Gig Reviews

Fleet Foxes – National Museum of Ireland – Review

Fleet Foxes – National Museum of Ireland – Review

Live at the National Museum of Ireland – 28/08/22

Part of the Wider than Pictures series.

The setting for this series of gigs was hugely impressive. While I’d seen concerts in recent years in what serves as the car park of the National Museum of Ireland, this was the first time I’d seen the courtyard used as a venue. I was concerned that it may be a difficult setting for sound quality, with the possibility of echoes off the four walls, but it proved not to be the case, possibly as they dropped their sound levels slightly. It worked well as a venue, even if it was difficult to get out of at the end of the evening due to the narrow archway exits. Hopefully, it will be used in the future!

The role of the second support act is not particularly sought after and the night opened with a new name to most people. It was a little after a quarter to seven when Uwade arrived on stage with her green guitar. She played a short collection of songs, introducing Dublin to her delicate guitar playing and hugely impressive voice! The songs were slow and soulful, and despite the early start captured the attention of the small audience. At one point, she asked for some tips on what she should eat while staying in Ireland, saying she’d already tried boxty! The ever-helpful Irish audience suggested a Spice bag, chicken fillet roll and even a battered sausage as Irish delicacies. Hopefully, she ignored their advice. She finished the set with a song dedicated to her sadly departed father, The Man Who Sees Tomorrow. It was not the last the audience would see of her, as she would appear with Fleet Foxes on a number of songs later in the evening.

The next support act was Ailbhe Reddy, who was a more easily recognisable name to many in the audience. She has been slowly making a name for herself, with some good reviews for her recent album Personal · History. She was again solo on stage with her guitar, and entertained the audience with songs told of life in modern Dublin. Tales of getting drunk and embarrassing yourself at house parties and unrequited love. As she said towards the end of the set, do you want to hear the sad song or… the other sad song? It will be interesting to see how she develops as an artist over the next few years.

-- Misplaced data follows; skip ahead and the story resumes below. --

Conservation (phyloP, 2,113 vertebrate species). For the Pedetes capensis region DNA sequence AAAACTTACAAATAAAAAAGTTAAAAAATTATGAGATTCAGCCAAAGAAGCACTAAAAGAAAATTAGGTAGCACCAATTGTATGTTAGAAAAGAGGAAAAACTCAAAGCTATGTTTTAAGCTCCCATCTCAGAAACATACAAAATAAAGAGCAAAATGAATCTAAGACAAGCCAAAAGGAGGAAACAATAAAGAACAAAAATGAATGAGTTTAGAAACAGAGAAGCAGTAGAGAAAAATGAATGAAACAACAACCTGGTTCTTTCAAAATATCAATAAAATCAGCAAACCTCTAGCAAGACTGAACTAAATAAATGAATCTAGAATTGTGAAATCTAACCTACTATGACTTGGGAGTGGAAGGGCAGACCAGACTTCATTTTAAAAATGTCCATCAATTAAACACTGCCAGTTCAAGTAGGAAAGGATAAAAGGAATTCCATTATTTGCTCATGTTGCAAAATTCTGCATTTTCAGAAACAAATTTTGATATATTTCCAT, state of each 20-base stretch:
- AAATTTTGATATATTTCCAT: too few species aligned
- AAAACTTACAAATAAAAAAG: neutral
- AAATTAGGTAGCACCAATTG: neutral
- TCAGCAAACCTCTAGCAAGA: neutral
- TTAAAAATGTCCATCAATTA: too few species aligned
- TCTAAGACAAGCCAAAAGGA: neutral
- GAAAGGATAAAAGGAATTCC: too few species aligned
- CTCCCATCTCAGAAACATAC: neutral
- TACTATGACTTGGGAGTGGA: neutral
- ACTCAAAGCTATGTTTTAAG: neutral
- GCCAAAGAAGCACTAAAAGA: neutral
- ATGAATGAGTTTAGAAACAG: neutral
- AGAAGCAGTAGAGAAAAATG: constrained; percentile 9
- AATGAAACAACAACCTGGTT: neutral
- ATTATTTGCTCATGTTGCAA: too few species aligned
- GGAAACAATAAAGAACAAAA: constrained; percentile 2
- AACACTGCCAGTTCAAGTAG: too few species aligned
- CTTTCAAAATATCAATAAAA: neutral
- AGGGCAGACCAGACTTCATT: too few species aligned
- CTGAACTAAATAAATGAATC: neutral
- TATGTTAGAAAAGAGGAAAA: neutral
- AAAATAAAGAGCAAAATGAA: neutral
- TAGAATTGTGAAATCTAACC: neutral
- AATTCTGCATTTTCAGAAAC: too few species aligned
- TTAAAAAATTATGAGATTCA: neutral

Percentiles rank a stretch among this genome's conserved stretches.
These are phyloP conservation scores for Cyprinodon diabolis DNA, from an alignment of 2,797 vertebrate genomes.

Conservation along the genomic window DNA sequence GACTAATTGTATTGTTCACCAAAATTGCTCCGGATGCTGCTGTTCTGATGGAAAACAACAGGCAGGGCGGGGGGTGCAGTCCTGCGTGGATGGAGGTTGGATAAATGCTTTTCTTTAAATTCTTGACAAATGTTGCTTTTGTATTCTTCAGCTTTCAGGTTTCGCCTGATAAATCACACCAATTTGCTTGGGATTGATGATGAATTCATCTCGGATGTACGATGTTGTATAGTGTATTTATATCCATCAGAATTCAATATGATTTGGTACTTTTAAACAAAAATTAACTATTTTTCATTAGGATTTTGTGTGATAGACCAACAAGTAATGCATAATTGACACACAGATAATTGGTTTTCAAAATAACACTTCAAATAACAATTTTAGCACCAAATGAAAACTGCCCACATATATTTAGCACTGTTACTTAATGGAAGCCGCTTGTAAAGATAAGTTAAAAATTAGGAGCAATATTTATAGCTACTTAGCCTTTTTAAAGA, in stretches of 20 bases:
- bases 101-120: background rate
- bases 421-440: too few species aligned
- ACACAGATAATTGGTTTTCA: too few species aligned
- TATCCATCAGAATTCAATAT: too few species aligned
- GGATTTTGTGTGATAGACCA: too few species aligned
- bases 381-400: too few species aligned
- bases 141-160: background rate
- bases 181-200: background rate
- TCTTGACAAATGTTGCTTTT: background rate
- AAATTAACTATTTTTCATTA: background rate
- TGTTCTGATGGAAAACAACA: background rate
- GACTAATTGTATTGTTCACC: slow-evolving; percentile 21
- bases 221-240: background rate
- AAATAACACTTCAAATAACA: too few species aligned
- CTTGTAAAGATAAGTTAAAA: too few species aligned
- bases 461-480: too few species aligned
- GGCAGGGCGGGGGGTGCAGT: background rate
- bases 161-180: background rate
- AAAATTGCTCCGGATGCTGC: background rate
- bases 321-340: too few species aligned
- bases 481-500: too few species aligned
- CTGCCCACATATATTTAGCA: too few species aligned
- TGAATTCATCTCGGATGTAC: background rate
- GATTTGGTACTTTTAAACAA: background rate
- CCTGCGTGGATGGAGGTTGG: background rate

The main act Fleet Foxes came on stage just after half past eight. The start time had been heavily advertised as the curfew of half past ten was in place for this series of gigs, but it must have caught a few latecomers by surprise! The lineup of Fleet Foxes currently includes five band members, but they were aided on the night by the Westerlies, the New York based brass quartet. Also, Uwade featured on a number of the songs, providing lead vocals for tracks such as their opener ‘Wading in Waist‐high Water’.

There is nothing particularly original about what Fleet Foxes do, what marks them out is the quality of their performance. The members of the band are all impressive musicians and their vocal harmonies give a rich and full sound. The set featured some classic tracks from their debut album, including White Winter Hymnal and Ragged Wood. They varied their sound throughout the set, with a number of solo tracks from main man Robin Pecknold on solo guitar, although they were at their best with the full band on stage.

Robin Pecknold also gave credit to Ireland for the birth of the band, saying he had written a number of the songs off their first album during his time spent in Cork. While bands always praise the location in which they’re playing, Robin did say the best thing about touring Europe was visiting Ireland! It’s hard not to feel a bit special with his constant praise!

After an hour on stage, the band left for a short break, with Robin promising ‘many more songs’ on their return. The encore featured five songs, with the final track being an epic version of Helplessness Blues, from their second album. It was a good workout of their musical highlights, showcasing the repertoire of this fine band! We hope they find a reason to visit our shores again soon!


Wading in Waist‐high Water (with Uwade)
Can I Believe You
Ragged Wood
Your Protector
He Doesn’t Know Why
Third of May/Ōdaigahara
White Winter Hymnal
Phoenix (Big Red Machine cover)
Blue Spotted Tail – (Robin Pecknold Solo)
The Kiss – (Judee Sill cover)
A Long Way Past the Past
Drops in the River
Blue Ridge Mountains
Grown Ocean

Montezuma – (Robin Pecknold Solo)
The Shrine/An Argument
For a Week or Two (with Uwade)
Going-to-the-Sun Road (with Uwade)
Helplessness Blues

Categories: Gig Reviews, Gigs, Header, Music

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